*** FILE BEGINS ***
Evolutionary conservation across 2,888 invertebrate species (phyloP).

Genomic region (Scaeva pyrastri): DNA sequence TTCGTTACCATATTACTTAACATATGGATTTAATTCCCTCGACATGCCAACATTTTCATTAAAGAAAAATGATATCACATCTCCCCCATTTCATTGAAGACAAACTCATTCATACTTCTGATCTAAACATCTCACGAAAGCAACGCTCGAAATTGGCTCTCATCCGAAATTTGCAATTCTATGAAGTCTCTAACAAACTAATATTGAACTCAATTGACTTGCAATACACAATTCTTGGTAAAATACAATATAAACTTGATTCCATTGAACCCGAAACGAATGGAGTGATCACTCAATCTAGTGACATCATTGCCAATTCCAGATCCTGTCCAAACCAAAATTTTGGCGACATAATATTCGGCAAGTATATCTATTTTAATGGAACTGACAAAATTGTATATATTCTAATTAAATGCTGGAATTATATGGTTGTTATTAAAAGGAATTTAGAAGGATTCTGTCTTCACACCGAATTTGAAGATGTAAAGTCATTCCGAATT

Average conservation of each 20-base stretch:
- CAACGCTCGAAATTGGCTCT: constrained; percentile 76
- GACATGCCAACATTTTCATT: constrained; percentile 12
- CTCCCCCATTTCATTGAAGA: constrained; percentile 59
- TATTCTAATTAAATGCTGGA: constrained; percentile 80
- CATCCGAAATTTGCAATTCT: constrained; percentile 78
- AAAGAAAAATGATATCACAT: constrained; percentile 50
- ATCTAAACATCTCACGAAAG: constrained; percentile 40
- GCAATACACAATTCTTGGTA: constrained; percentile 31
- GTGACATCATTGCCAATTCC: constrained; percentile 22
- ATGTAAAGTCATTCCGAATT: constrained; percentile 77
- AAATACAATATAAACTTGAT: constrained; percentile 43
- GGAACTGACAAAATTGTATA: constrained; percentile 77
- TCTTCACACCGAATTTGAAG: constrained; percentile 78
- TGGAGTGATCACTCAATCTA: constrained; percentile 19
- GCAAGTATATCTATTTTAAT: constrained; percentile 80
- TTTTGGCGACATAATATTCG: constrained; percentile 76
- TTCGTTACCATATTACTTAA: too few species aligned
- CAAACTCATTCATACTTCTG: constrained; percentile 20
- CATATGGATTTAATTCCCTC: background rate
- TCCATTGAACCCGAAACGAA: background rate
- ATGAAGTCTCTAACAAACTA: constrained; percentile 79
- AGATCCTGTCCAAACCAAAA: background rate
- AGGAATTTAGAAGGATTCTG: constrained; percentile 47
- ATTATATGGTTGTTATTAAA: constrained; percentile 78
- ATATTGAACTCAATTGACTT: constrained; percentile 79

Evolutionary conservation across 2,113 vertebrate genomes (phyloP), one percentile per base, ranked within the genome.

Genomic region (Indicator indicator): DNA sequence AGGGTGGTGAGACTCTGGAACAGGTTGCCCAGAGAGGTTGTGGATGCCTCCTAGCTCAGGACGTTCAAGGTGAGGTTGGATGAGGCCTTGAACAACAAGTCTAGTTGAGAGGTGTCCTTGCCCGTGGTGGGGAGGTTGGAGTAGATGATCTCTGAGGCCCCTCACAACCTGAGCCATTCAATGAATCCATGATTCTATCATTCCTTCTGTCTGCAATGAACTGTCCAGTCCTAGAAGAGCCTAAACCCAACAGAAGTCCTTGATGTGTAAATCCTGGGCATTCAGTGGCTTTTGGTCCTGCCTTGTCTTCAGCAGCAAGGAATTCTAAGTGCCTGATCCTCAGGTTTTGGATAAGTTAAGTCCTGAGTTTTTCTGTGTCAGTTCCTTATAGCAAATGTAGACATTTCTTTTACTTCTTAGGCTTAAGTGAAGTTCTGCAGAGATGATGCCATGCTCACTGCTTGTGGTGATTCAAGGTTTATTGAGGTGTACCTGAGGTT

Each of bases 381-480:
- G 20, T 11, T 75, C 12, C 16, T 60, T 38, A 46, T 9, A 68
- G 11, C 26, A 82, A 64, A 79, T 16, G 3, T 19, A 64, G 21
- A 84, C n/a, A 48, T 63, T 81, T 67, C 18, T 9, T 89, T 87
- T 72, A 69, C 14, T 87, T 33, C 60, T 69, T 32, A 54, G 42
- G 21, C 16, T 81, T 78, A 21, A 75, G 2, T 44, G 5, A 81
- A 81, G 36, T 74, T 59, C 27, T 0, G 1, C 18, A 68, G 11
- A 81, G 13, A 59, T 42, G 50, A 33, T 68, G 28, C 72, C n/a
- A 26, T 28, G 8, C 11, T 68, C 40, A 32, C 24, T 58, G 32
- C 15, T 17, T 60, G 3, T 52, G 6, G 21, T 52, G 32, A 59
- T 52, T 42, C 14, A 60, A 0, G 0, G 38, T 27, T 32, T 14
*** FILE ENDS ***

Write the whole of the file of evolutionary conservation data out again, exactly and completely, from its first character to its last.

Evolutionary conservation across 2,888 invertebrate species (phyloP).

Genomic region (Scaeva pyrastri): DNA sequence TTCGTTACCATATTACTTAACATATGGATTTAATTCCCTCGACATGCCAACATTTTCATTAAAGAAAAATGATATCACATCTCCCCCATTTCATTGAAGACAAACTCATTCATACTTCTGATCTAAACATCTCACGAAAGCAACGCTCGAAATTGGCTCTCATCCGAAATTTGCAATTCTATGAAGTCTCTAACAAACTAATATTGAACTCAATTGACTTGCAATACACAATTCTTGGTAAAATACAATATAAACTTGATTCCATTGAACCCGAAACGAATGGAGTGATCACTCAATCTAGTGACATCATTGCCAATTCCAGATCCTGTCCAAACCAAAATTTTGGCGACATAATATTCGGCAAGTATATCTATTTTAATGGAACTGACAAAATTGTATATATTCTAATTAAATGCTGGAATTATATGGTTGTTATTAAAAGGAATTTAGAAGGATTCTGTCTTCACACCGAATTTGAAGATGTAAAGTCATTCCGAATT

Average conservation of each 20-base stretch:
- CAACGCTCGAAATTGGCTCT: constrained; percentile 76
- GACATGCCAACATTTTCATT: constrained; percentile 12
- CTCCCCCATTTCATTGAAGA: constrained; percentile 59
- TATTCTAATTAAATGCTGGA: constrained; percentile 80
- CATCCGAAATTTGCAATTCT: constrained; percentile 78
- AAAGAAAAATGATATCACAT: constrained; percentile 50
- ATCTAAACATCTCACGAAAG: constrained; percentile 40
- GCAATACACAATTCTTGGTA: constrained; percentile 31
- GTGACATCATTGCCAATTCC: constrained; percentile 22
- ATGTAAAGTCATTCCGAATT: constrained; percentile 77
- AAATACAATATAAACTTGAT: constrained; percentile 43
- GGAACTGACAAAATTGTATA: constrained; percentile 77
- TCTTCACACCGAATTTGAAG: constrained; percentile 78
- TGGAGTGATCACTCAATCTA: constrained; percentile 19
- GCAAGTATATCTATTTTAAT: constrained; percentile 80
- TTTTGGCGACATAATATTCG: constrained; percentile 76
- TTCGTTACCATATTACTTAA: too few species aligned
- CAAACTCATTCATACTTCTG: constrained; percentile 20
- CATATGGATTTAATTCCCTC: background rate
- TCCATTGAACCCGAAACGAA: background rate
- ATGAAGTCTCTAACAAACTA: constrained; percentile 79
- AGATCCTGTCCAAACCAAAA: background rate
- AGGAATTTAGAAGGATTCTG: constrained; percentile 47
- ATTATATGGTTGTTATTAAA: constrained; percentile 78
- ATATTGAACTCAATTGACTT: constrained; percentile 79

Evolutionary conservation across 2,113 vertebrate genomes (phyloP), one percentile per base, ranked within the genome.

Genomic region (Indicator indicator): DNA sequence AGGGTGGTGAGACTCTGGAACAGGTTGCCCAGAGAGGTTGTGGATGCCTCCTAGCTCAGGACGTTCAAGGTGAGGTTGGATGAGGCCTTGAACAACAAGTCTAGTTGAGAGGTGTCCTTGCCCGTGGTGGGGAGGTTGGAGTAGATGATCTCTGAGGCCCCTCACAACCTGAGCCATTCAATGAATCCATGATTCTATCATTCCTTCTGTCTGCAATGAACTGTCCAGTCCTAGAAGAGCCTAAACCCAACAGAAGTCCTTGATGTGTAAATCCTGGGCATTCAGTGGCTTTTGGTCCTGCCTTGTCTTCAGCAGCAAGGAATTCTAAGTGCCTGATCCTCAGGTTTTGGATAAGTTAAGTCCTGAGTTTTTCTGTGTCAGTTCCTTATAGCAAATGTAGACATTTCTTTTACTTCTTAGGCTTAAGTGAAGTTCTGCAGAGATGATGCCATGCTCACTGCTTGTGGTGATTCAAGGTTTATTGAGGTGTACCTGAGGTT

Each of bases 381-480:
- G 20, T 11, T 75, C 12, C 16, T 60, T 38, A 46, T 9, A 68
- G 11, C 26, A 82, A 64, A 79, T 16, G 3, T 19, A 64, G 21
- A 84, C n/a, A 48, T 63, T 81, T 67, C 18, T 9, T 89, T 87
- T 72, A 69, C 14, T 87, T 33, C 60, T 69, T 32, A 54, G 42
- G 21, C 16, T 81, T 78, A 21, A 75, G 2, T 44, G 5, A 81
- A 81, G 36, T 74, T 59, C 27, T 0, G 1, C 18, A 68, G 11
- A 81, G 13, A 59, T 42, G 50, A 33, T 68, G 28, C 72, C n/a
- A 26, T 28, G 8, C 11, T 68, C 40, A 32, C 24, T 58, G 32
- C 15, T 17, T 60, G 3, T 52, G 6, G 21, T 52, G 32, A 59
- T 52, T 42, C 14, A 60, A 0, G 0, G 38, T 27, T 32, T 14